Kansas Speedway really is a nice place, though. It's a bright, pretty track. The facilities still seem pretty modern even though they're already a decade old. And getting in and out of there is amazingly easy, especially considering how many people there are.

The Sprint Cup race was sponsored by the Hollywood Casino, which is being built behind turn-two of the track. I went to the groundbreaking ceremony for Kansas Speedway. There was nothing out there. Nothing. Now, in addition to the track, there's a minor-league baseball stadium, and professional soccer stadium, Cabella's, Nebraska Furniture Mart, a two water parks, a Wal-Mart, a huge outlet shopping mall, dozens of restaurants, and countless other major businesses. It is nothing short of amazing what this track has done for this area.

OK, I've gone on long enough. Here are some pictures. The worst pictures are mine. They're usually far away, blurry, and awful. The prettiest pictures are from NASCAR Media. They were taken by real professional photographers. The most interesting pictures were taken by my friend Scot Shamet. He managed to score some garage passes from Matt Kenseth's spotter, so he got some great candid shots from beyond the forbidden gates. I think together, all the pictures manage to tell the story from this weekend. There's a couple hundred pictures down there. Have fun checking them out!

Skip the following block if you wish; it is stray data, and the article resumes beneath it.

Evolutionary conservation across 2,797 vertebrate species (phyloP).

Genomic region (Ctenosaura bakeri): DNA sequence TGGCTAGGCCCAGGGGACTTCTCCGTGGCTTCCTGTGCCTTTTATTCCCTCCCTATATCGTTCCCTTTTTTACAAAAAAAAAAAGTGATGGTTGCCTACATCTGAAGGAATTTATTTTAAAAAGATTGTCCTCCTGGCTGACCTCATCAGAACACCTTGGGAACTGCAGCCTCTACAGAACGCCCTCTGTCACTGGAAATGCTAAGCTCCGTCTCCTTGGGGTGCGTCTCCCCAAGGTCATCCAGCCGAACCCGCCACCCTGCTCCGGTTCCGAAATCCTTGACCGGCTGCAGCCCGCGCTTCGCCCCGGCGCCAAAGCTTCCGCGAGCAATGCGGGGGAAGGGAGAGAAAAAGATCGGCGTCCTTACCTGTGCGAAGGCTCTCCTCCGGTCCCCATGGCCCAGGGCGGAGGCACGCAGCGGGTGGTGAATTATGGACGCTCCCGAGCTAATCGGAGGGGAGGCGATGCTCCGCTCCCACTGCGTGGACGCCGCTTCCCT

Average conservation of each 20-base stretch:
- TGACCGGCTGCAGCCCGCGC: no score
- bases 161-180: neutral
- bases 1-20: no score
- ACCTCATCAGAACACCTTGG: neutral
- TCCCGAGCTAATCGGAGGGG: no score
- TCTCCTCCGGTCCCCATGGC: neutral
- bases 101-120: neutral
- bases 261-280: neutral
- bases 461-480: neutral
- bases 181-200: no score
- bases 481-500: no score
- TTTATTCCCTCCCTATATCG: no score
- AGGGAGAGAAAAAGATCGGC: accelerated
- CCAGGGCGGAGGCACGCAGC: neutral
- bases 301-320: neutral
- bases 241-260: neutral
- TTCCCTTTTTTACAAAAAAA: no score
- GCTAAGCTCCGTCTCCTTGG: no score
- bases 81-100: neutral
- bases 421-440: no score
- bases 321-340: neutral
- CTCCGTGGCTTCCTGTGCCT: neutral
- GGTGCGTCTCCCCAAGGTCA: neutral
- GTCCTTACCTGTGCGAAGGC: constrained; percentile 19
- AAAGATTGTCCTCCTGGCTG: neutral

1 comment:

  1. Craig,

    IMHO, the people left because they are not actually race fans. They have no idea about the cars and could not care less. They are members of a personality cult. Nascar has turned 'stock car racing' into one giant, expensive high school football game ; it has nothing to do with cars or racing and everything to do with "my team, person in this case, is great and yours isn't." The vast majority of Nascar devotees don't even know what KIND of car their hero [allegedly] drives - I get tickled at the clowns with a big number 3 [sometimes literally] tattooed on them crawling into their Ford, or Bill Elliot stickers all over a Dodge...
    The personality cult thing works well apparently as a marketing tool; witness Nascar's success. Note to that the NHRA is following suit as well as the FIA in Formula 1. It aint about racing, its about putting butts in seats. And apparently there ain't enough of us who care about the cars to fill the seats anymore...